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Cyclone Gabrielle response and assessments continue


This morning, Hawke’s Bay Civil Defence Emergency Management along with supporting emergency agencies are taking stock of developments overnight, as they prepare for another day of urgent community response to Cyclone Gabrielle.

Across Hawke’s Bay evacuations continue, and assuring the welfare of people displaced from their homes, getting supplies to people who are isolated, and assessing the extent of damage and effects in the more rural parts of the region are a priority.

As of this morning, the Maritime NZ Rescue Coordination Centre New Zealand said there were 25 active requests for assistance around Hawke’s Bay including people trapped in houses, on roofs and people’s neighbours had been calling in requesting welfare checks.

There are numerous requests for assistance from people with young families and from the elderly. A lot of households also had pets with them.

To date at least 300 people have been rescued through a multi-agency response supported by St John, Police, NZ Defence Force and Fire and Emergency. Helicopter support has also been provided by local companies.

This morning helicopters will be returning to some badly impacted areas to survey and check to see if they can be of assistance, working as quickly as they can, within the changeable conditions.
Getting an overall assessment of the extent of damage across the region, including the more isolated rural areas, and re-establishing roads and power are a focus for today, said HB CDEM controller Iain Maxwell.

“There’s still large areas of the region we don’t have contact with, so we have organised for there to be surveillance flights undertaken to get an aerial view of what’s happening and identify those who may be isolated.”

With Wairoa being a key area of concern this morning, NZ Defence Force helicopters were dispatched to take critical supplies to the district, including equipment to help ensure water infrastructure could continue operating.

This morning power was restored to some of the community, but as with other areas away from the main centres of Napier and Hastings, a lack of communications due to internet and phone services being out was making it challenging to provide support.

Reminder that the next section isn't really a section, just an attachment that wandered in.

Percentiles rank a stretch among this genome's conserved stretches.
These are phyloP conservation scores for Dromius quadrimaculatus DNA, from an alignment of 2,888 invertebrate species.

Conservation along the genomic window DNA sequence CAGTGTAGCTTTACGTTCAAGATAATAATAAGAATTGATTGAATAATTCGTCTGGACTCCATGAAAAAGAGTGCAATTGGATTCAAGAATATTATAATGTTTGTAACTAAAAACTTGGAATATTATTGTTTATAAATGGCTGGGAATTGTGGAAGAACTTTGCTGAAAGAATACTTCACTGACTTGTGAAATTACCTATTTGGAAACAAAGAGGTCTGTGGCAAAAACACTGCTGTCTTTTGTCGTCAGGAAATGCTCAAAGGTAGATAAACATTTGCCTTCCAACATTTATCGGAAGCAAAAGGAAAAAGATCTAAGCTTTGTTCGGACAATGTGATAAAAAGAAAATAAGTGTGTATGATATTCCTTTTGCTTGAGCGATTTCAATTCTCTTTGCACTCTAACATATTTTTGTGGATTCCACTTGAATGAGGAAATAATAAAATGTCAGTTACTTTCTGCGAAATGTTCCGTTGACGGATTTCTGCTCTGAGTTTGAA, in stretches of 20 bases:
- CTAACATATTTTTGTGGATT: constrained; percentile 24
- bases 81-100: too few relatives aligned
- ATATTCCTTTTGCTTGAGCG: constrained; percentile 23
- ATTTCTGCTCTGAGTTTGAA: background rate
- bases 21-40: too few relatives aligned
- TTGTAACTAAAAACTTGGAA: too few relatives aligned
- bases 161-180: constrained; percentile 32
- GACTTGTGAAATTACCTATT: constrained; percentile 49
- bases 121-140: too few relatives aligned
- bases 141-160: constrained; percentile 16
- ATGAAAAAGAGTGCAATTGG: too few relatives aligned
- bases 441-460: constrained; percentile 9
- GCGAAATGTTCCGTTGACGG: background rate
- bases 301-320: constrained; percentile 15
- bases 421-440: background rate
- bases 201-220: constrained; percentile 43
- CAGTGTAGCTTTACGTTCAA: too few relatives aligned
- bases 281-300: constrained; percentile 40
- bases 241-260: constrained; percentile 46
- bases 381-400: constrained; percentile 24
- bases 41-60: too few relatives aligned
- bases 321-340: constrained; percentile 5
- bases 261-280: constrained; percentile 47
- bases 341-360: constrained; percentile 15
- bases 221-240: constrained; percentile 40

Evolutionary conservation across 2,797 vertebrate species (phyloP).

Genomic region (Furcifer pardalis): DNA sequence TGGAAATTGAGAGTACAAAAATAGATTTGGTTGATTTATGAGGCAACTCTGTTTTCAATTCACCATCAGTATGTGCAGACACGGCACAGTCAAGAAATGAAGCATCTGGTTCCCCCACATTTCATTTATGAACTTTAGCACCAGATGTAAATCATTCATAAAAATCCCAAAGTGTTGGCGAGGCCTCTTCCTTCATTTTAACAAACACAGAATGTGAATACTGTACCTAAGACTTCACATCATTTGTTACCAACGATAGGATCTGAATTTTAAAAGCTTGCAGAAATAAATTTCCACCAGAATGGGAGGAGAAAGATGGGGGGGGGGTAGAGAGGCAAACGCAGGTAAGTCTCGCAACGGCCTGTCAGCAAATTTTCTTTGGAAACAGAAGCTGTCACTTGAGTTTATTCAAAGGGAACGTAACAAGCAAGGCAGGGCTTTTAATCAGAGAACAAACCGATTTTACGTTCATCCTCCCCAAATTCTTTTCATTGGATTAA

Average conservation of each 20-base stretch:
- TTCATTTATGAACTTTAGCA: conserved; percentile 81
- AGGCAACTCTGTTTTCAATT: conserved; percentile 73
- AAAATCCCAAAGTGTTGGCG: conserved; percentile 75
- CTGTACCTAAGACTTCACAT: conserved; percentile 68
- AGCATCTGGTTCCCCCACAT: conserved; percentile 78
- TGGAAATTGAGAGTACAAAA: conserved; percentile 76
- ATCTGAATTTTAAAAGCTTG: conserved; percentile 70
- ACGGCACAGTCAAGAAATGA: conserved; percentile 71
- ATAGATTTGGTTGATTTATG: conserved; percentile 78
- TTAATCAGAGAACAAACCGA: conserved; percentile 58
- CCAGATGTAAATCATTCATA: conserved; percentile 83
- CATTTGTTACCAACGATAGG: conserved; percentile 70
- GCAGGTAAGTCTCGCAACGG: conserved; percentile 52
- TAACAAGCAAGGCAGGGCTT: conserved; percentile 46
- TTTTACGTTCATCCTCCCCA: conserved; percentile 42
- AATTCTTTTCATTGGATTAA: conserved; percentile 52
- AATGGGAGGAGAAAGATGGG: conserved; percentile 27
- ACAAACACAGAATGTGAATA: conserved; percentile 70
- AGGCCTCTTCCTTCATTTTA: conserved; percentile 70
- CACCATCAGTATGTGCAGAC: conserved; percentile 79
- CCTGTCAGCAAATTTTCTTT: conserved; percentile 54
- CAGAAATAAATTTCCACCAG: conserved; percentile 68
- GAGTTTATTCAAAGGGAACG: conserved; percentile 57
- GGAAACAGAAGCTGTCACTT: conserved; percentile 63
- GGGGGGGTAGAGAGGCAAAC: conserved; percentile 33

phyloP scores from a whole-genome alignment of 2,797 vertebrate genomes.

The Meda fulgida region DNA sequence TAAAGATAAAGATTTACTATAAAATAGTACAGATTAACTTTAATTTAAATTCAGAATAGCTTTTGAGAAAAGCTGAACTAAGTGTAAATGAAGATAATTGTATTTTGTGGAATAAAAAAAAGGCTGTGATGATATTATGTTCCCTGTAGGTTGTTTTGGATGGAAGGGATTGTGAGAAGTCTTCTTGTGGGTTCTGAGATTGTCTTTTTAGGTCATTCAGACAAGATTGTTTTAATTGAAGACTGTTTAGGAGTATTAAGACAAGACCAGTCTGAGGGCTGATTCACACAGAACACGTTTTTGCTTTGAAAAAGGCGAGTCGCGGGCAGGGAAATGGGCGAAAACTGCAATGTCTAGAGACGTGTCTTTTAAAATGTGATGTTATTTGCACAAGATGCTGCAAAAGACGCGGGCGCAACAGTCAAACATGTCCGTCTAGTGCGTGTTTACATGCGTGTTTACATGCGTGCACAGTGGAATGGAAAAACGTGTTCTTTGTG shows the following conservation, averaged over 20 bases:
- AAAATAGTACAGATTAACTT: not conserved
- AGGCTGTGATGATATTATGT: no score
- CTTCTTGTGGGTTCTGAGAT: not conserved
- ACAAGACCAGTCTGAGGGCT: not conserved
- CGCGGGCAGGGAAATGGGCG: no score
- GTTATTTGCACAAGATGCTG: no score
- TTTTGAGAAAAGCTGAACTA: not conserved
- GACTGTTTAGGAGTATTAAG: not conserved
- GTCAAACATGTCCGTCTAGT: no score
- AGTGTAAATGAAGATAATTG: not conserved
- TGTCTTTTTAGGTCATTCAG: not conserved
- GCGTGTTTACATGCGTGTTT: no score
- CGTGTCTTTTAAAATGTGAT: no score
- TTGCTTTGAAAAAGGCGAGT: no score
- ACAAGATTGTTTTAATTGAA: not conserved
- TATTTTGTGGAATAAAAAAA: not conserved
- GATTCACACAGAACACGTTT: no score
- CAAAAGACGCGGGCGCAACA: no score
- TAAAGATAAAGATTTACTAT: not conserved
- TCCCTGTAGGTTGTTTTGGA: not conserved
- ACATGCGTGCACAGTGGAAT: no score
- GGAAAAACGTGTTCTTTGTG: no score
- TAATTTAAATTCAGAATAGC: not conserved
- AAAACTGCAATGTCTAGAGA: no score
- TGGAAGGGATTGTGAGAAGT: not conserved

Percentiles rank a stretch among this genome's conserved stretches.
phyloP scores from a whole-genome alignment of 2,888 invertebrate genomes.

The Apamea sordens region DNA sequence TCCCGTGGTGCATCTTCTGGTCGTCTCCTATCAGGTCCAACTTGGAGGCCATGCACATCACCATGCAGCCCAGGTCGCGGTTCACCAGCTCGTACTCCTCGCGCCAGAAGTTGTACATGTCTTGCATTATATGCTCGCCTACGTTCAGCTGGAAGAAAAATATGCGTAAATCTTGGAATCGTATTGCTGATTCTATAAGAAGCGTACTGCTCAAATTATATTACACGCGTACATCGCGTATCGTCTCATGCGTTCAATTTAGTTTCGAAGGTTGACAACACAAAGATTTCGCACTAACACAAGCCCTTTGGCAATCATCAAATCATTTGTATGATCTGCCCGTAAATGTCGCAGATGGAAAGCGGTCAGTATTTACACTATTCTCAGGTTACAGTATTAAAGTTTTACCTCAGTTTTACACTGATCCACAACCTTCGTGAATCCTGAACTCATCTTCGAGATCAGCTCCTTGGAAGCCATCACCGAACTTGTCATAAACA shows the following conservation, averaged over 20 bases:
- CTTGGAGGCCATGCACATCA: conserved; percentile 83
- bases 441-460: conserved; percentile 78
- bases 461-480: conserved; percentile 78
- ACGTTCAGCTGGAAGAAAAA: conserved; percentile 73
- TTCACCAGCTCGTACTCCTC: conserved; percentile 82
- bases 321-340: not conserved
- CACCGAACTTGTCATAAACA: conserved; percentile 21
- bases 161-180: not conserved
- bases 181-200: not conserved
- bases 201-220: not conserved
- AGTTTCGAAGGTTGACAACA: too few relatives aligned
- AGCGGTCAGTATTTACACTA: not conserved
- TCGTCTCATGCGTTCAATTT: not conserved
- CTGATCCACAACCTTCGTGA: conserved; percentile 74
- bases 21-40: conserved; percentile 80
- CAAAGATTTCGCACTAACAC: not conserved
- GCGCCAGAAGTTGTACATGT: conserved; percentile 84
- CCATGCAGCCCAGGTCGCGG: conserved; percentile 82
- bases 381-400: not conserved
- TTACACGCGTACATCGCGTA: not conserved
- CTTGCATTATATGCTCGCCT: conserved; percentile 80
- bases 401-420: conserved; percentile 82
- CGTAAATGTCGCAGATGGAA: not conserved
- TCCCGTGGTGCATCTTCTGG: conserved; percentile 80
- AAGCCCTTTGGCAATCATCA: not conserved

“We have key staff heading up there today to get an on-the-ground assessment of the community’s needs, and we have called in our national partners to assist with supporting Wairoa given we are physically separated.”

Restoring a transport network between Napier and Hastings was also a priority, with progress being made creating a route, which at the moment was for emergency and essential access only.

Similarly, work was being done to get a clearer picture of bridges that were affected, and how to overcome access issues where they were no longer passable.

Multiple evacuations were continuing across the region and efforts were being concentrated on ensuring needs were being met.

As well as assisting people with evacuations NZ Police were doing their best to help people locate missing loved ones.

People needing to get in touch with Police to report missing people were advised to call 105 or email

Concerns have evolved today about people heading out in their vehicles and travelling within and between the cities of Hastings and Napier, Mr Maxwell said.

“This is hampering the efforts of emergency and essential supply vehicles. The roads to be kept clear for these services and anyone else travelling in a non-urgent capacity can expect to be stopped by police.”

Individual councils across the region have been running their own Incident Management Teams and were doing a huge amount of work to support Civil Defence priorities.

For information on the location of evacuation centres, or other localised updates and information, the public is advised to go to the websites or facebook pages of the individual territorial authorities involved.

15 February 2023

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